Nonetheless, free-to-air satellite TV is a viable addition to any home video system, not only for the reception of specialised content but also for use in locations where terrestrial ATSC over-the-air reception is incomplete and additional channels are desired.

outh America

Years ago, it was hard to find Latin channels on satellites as free to air or in any other form, except for some channels from Mexico and Venezuela. Today you can see over 100 channels as FTA from all over Latin America on Intelsat806. There are more than 300 FTA channels on 5 satellites. Some 20 more satellites can easily be locked with Dishes less than 75cm for KU band or 180cm for c band.

South Asia

Around 50 FTA television channels are broadcast from three transponders on the INSAT-4B satellite covering India, Pakistan, Bangladesh, Bhutan, Nepal, Sri Lanka and parts of Afghanistan, China, and Myanmar. In India The channels are marketed by Doordarshan, India's national broadcaster as DD Direct Plus.

South Korea

In Korea, KBS, MBC (2 main public broadcaster, such as the ARD and ZDF of Germany), SBS (privately owned, but for free to viewers), and EBS (including both TV and Radio) are the free-to-air broadcasting stations.They dominate more than 80% of advertisement profits, according to the recent survey from the agency [ KOBACO] .Due to the recent government's decision, Digital TV service for all free-to-air network will be scheduled before the year 2012, following at the end of analogue-based current broadcast.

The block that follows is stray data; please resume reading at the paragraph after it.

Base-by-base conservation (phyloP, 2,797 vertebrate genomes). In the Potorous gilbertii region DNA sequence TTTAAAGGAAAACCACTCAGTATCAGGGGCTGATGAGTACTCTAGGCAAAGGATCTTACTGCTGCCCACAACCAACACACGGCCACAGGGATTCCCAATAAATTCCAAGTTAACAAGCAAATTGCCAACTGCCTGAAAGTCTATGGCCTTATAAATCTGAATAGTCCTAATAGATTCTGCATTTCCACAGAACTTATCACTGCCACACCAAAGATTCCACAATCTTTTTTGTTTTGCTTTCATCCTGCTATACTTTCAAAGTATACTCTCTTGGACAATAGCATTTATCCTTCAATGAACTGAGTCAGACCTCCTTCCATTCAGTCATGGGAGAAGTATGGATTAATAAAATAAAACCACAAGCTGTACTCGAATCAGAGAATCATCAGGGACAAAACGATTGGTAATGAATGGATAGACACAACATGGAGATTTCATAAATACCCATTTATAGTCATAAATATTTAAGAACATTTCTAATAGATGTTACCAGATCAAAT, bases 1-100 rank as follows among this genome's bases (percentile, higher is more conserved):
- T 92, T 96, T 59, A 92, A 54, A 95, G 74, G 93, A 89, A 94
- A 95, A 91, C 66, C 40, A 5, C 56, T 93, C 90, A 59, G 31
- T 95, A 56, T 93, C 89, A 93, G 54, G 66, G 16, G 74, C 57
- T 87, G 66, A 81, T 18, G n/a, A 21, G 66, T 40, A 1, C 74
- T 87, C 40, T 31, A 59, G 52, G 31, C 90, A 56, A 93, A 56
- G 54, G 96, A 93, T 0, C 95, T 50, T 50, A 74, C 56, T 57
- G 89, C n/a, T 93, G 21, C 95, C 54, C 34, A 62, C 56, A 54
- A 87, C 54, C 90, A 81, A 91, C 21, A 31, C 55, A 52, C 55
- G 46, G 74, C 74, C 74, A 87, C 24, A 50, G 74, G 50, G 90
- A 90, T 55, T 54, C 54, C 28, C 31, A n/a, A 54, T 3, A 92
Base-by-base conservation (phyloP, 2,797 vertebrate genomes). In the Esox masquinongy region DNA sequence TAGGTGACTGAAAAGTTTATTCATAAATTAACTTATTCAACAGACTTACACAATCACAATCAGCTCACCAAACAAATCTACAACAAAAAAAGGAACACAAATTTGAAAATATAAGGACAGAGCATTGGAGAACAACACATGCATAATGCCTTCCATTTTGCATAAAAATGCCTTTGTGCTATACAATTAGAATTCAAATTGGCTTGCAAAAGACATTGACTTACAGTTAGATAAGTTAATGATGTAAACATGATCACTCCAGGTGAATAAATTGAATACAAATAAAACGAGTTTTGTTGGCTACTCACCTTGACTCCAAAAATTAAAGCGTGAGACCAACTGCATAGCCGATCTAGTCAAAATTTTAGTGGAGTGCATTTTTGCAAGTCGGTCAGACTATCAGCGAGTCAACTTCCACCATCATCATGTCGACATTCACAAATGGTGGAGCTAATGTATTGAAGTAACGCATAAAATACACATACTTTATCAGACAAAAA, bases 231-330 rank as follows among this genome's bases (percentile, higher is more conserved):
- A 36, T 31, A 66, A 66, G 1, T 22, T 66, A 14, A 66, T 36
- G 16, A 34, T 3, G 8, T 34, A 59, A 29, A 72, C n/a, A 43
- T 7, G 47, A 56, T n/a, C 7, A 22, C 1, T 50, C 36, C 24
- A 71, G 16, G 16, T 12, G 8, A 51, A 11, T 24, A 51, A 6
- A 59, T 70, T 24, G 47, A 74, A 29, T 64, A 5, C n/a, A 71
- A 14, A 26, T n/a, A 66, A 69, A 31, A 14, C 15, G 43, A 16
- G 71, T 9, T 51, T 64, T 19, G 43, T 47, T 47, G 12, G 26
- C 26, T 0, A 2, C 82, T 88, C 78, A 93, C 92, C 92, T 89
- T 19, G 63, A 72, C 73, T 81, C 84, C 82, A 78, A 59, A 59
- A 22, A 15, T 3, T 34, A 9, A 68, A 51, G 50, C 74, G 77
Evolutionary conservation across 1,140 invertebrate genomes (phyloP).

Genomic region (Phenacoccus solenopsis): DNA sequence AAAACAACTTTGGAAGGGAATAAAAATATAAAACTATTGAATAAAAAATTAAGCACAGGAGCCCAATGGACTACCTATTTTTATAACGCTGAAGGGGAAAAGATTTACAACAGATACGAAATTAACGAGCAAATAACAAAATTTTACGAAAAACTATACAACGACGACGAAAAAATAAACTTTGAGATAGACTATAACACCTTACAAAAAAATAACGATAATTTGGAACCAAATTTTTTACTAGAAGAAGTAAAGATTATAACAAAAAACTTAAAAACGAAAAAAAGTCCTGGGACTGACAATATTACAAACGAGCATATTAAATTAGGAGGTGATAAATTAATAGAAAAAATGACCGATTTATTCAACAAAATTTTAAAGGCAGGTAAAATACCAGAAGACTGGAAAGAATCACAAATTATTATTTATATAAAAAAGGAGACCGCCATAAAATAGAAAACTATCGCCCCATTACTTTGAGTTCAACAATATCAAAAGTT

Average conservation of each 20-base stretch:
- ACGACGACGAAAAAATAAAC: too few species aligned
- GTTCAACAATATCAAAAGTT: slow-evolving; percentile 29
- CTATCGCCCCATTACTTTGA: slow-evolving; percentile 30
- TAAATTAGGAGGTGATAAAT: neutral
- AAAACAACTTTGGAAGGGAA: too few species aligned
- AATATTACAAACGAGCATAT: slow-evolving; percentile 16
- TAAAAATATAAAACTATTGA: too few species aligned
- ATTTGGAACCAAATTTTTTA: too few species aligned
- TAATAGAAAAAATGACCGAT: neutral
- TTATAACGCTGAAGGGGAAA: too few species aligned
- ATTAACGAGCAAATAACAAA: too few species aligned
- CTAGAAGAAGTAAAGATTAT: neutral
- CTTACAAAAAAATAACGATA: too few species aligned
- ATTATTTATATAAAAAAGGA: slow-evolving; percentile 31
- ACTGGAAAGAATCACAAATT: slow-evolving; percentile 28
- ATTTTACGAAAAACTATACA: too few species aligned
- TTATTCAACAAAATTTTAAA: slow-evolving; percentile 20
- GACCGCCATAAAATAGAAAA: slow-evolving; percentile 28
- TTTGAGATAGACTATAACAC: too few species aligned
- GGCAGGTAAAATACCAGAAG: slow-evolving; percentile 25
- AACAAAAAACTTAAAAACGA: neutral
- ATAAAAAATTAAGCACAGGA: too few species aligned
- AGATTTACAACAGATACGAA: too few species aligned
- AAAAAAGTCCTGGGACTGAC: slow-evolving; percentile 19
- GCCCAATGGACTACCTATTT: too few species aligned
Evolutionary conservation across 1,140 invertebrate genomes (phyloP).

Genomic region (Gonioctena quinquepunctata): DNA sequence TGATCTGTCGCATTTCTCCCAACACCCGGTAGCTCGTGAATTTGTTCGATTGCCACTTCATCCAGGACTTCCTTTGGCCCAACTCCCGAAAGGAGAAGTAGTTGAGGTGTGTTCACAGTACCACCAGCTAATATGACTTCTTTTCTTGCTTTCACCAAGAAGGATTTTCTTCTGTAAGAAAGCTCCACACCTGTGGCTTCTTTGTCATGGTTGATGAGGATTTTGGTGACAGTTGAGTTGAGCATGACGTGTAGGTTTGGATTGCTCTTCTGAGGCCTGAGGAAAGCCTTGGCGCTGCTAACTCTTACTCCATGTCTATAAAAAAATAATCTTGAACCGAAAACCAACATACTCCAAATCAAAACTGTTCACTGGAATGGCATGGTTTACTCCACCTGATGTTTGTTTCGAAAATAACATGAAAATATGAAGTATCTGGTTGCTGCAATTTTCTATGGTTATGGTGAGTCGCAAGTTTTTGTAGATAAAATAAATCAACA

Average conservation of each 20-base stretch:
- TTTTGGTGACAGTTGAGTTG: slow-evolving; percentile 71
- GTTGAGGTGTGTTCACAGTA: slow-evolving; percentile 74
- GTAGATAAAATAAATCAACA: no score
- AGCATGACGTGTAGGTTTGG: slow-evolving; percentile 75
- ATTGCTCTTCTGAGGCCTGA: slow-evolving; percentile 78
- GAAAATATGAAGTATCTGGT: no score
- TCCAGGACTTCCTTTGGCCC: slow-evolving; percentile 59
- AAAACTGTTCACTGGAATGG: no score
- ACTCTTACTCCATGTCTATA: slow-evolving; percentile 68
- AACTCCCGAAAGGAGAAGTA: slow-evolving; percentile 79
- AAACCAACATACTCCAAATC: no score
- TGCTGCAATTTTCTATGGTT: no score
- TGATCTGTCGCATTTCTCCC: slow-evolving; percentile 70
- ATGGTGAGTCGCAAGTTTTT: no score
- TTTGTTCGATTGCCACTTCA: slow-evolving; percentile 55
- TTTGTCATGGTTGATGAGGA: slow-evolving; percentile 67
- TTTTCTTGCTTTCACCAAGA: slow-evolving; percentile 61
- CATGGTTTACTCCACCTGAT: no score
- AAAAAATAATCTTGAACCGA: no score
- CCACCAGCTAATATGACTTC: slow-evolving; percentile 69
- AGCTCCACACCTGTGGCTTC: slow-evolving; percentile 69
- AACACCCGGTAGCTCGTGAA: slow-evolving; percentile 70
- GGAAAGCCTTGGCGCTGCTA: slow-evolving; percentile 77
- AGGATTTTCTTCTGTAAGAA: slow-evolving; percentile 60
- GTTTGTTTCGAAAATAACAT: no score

ee also

*Satellite dish
*Satellite television
*Set-top box

External links

* [ Free to air TV channels]
* [ Free to air radio stations]
* [ Free to air UK TV Listings]
* [ Video catalog of free to air satellite TV channels received in Australia & New Zealand]
* [ Free to air TV Index]


Wikimedia Foundation. 2010.

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  • free-to-air — free to airˈ or free to viewˈ adjective Denoting a television channel for which no extra subscription is required, opp to pay television • • • Main Entry: ↑free * * * free to air UK US adjective british free to air television programmes can be… …   Useful english dictionary